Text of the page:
Have you ever sat back to think just about how many motorcycles get stolen each year? If you haven’t, you really should; because the figures are staggering.
In the UK, for example, the Home Office estimated that around 30,000 bikes would be reported to have disappeared mysteriously in 2017. The estimate proved to be almost accurate. Worrying, right?
But that is not the most intriguing stat. More shocking is that only around 40% or the reported stolen bikes are recovered, and a good number of these have suffered a serious defacing by the time they are found.
Which then begs the question:
Where and when do motorcycles get stolen?
The garage is the number one spot for motorcycle theft in most areas. The most common theft model is ‘break-in, disengage, then push the bike out silently. That way, the owner or neighbours are unlikely to be alerted by noise. Since motorcycles are rarely used on a daily basis, it may take a while to notice that one is missing.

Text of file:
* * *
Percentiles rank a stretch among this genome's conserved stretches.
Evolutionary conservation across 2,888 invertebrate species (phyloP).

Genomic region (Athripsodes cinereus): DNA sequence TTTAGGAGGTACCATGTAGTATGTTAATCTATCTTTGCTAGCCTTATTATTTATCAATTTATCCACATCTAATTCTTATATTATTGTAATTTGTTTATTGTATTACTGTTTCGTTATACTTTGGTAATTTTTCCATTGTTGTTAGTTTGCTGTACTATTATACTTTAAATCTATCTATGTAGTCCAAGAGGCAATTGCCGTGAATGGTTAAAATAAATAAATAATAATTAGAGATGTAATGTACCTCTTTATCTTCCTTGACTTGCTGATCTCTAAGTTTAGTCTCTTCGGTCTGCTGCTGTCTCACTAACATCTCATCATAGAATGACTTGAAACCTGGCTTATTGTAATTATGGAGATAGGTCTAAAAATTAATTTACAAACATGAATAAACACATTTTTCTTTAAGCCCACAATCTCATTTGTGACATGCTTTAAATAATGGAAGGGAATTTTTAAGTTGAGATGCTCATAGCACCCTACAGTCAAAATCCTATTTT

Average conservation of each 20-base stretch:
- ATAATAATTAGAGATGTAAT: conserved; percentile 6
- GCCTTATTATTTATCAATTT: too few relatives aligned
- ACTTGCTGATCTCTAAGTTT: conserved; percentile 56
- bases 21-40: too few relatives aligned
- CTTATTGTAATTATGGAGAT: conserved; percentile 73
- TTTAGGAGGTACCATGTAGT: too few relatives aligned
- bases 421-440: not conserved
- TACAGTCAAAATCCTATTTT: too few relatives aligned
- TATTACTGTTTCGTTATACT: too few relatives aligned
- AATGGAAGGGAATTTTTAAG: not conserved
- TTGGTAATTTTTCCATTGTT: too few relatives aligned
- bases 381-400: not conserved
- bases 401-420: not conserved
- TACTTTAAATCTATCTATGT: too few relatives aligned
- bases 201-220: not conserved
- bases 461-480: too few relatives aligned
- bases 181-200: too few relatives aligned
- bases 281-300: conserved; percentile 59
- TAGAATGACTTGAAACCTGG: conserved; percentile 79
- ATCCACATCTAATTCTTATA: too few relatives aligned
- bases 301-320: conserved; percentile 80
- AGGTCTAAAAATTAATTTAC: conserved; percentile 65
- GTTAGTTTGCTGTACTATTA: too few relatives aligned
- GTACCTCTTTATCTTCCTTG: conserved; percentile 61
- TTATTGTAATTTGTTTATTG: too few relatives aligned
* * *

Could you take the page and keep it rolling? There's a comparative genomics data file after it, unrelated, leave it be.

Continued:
Motorcycles can be classified as small automobiles so their theft is almost akin to pilferage
Increased leasing rather than buying
Now, seeing as most motorcycles are stolen when not in use, bike enthusiasts will thus be more interested in bikes that they don’t have to keep when not in use. Those who buy bikes will be more likely to dispose of the risk by hiring out their bikes in seasons when they don’t have any use for them.
Others, on the other hand, will prefer to lease bikes only for particular periods, then return them when they have had their fill of the thrill. The overall result will be a surge in the popularity of leasing as a model of bike ownership. This will be made even easier by the presence of lease companies that act as a broker between owner and lessee.